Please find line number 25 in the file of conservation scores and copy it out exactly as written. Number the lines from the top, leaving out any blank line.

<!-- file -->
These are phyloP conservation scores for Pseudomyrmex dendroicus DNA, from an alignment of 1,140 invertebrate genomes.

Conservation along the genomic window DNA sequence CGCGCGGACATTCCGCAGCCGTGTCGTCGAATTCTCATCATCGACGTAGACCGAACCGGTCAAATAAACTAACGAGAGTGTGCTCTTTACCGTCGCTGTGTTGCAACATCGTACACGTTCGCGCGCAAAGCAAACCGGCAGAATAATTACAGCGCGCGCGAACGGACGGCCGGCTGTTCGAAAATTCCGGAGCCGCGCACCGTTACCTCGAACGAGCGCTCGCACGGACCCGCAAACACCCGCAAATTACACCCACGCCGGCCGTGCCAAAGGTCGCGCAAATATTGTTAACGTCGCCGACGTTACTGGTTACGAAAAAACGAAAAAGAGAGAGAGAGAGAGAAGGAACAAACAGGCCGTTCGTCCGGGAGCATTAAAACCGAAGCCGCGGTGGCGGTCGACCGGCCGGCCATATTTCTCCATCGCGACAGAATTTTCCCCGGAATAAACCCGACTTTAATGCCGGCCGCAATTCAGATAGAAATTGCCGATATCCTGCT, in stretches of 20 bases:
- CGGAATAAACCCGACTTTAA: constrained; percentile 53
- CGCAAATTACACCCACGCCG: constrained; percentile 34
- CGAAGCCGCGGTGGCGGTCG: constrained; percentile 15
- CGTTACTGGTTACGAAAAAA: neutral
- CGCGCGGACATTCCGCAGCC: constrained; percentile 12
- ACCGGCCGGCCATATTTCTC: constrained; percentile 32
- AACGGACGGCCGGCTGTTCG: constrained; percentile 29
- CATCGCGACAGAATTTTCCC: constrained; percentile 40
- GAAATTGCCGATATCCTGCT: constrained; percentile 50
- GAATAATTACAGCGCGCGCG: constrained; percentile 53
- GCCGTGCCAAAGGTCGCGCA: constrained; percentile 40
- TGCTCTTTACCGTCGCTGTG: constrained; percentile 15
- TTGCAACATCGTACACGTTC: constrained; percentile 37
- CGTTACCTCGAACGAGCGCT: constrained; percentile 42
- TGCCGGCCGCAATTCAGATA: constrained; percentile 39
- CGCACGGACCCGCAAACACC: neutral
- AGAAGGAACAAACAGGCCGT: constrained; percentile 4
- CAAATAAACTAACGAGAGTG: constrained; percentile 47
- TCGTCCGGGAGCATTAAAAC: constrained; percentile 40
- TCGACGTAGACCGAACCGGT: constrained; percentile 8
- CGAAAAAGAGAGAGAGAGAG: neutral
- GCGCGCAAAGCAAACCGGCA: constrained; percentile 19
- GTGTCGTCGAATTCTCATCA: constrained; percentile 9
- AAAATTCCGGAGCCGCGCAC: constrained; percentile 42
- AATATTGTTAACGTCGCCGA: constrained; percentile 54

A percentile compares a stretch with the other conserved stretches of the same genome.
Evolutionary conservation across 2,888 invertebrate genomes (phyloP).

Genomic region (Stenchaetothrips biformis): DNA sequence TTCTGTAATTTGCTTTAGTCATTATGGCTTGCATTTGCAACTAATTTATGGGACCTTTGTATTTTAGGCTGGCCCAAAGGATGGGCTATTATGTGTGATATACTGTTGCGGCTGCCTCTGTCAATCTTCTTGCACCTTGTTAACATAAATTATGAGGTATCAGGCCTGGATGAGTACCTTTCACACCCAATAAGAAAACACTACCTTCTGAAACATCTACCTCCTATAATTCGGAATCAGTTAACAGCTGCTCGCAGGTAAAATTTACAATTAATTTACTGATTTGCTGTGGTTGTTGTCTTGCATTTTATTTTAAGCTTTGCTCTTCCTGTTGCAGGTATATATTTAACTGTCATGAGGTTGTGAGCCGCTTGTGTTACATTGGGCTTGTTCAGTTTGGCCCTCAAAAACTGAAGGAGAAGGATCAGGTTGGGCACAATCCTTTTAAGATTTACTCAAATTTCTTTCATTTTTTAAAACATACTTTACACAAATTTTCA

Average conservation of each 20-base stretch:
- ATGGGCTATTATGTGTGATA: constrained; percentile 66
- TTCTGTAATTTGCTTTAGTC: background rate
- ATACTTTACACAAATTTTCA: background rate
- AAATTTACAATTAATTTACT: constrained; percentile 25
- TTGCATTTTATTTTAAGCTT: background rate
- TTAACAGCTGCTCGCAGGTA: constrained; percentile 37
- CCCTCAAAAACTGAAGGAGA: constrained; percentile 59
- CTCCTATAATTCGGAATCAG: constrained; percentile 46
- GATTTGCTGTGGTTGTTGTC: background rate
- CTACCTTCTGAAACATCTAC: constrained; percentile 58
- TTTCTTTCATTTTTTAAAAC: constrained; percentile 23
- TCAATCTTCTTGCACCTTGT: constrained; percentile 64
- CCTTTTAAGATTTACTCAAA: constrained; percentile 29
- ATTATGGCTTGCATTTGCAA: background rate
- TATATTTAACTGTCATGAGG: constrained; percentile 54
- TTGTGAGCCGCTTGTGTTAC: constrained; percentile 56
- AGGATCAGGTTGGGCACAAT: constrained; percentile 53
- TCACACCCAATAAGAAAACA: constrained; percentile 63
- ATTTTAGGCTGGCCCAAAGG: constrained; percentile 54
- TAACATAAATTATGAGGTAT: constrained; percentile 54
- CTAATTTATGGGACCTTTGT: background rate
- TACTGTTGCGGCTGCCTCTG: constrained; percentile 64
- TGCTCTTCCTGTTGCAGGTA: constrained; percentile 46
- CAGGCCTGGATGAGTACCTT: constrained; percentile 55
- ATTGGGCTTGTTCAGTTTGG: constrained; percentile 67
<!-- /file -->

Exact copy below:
- GTGTCGTCGAATTCTCATCA: constrained; percentile 9